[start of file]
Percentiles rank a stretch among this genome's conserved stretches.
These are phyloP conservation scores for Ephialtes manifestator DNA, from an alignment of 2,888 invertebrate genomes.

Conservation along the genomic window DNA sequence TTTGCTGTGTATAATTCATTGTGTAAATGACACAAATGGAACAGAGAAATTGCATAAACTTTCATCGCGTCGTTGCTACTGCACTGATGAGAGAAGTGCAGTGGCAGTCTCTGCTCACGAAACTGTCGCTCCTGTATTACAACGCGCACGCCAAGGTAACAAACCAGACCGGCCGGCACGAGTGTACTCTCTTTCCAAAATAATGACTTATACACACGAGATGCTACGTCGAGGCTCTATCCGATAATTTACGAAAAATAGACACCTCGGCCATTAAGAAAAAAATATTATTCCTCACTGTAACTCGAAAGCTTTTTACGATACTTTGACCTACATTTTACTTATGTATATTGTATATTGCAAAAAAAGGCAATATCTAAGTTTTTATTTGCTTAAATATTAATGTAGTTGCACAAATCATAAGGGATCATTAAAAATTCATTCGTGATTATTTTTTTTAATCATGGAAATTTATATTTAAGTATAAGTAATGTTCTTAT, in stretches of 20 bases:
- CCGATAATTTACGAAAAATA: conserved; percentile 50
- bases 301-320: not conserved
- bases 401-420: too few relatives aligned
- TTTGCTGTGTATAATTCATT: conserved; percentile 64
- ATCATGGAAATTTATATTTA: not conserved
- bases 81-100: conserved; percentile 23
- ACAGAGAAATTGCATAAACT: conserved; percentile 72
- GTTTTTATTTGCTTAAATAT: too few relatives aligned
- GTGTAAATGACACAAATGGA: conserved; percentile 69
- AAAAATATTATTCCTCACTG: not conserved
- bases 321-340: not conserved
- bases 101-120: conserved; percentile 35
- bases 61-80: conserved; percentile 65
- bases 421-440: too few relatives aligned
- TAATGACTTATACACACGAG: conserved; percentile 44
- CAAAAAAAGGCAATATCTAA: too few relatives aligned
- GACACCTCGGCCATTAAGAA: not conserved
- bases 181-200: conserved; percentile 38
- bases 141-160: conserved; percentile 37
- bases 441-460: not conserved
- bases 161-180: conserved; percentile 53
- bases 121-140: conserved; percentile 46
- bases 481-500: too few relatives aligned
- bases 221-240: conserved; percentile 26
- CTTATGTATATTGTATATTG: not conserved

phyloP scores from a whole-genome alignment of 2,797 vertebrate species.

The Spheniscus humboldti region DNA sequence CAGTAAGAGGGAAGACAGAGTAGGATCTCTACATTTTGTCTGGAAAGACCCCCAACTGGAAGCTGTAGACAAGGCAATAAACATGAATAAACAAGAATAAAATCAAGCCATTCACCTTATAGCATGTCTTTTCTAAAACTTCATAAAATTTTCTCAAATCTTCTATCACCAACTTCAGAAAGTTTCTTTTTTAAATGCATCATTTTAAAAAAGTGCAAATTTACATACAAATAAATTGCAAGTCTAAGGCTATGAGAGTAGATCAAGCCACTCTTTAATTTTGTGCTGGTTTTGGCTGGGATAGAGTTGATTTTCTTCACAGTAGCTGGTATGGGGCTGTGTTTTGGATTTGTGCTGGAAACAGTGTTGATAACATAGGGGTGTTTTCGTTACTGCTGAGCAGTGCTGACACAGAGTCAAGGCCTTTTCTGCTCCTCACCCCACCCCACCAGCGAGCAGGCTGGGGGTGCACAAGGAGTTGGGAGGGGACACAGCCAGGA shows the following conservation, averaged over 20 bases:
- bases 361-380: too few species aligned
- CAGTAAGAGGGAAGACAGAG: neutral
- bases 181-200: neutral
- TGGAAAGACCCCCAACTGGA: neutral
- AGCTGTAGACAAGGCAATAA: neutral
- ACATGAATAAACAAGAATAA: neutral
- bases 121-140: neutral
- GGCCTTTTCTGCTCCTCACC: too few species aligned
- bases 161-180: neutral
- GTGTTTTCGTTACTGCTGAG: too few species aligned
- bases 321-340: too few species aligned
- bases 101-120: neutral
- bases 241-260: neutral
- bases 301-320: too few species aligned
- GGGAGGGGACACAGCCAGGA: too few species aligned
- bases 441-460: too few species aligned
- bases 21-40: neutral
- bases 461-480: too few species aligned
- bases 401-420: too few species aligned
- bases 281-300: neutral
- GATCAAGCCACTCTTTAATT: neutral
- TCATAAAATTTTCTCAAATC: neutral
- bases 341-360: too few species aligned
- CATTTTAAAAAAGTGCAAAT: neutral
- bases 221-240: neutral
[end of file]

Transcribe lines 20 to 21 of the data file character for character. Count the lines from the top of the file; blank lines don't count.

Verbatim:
- GACACCTCGGCCATTAAGAA: not conserved
- bases 181-200: conserved; percentile 38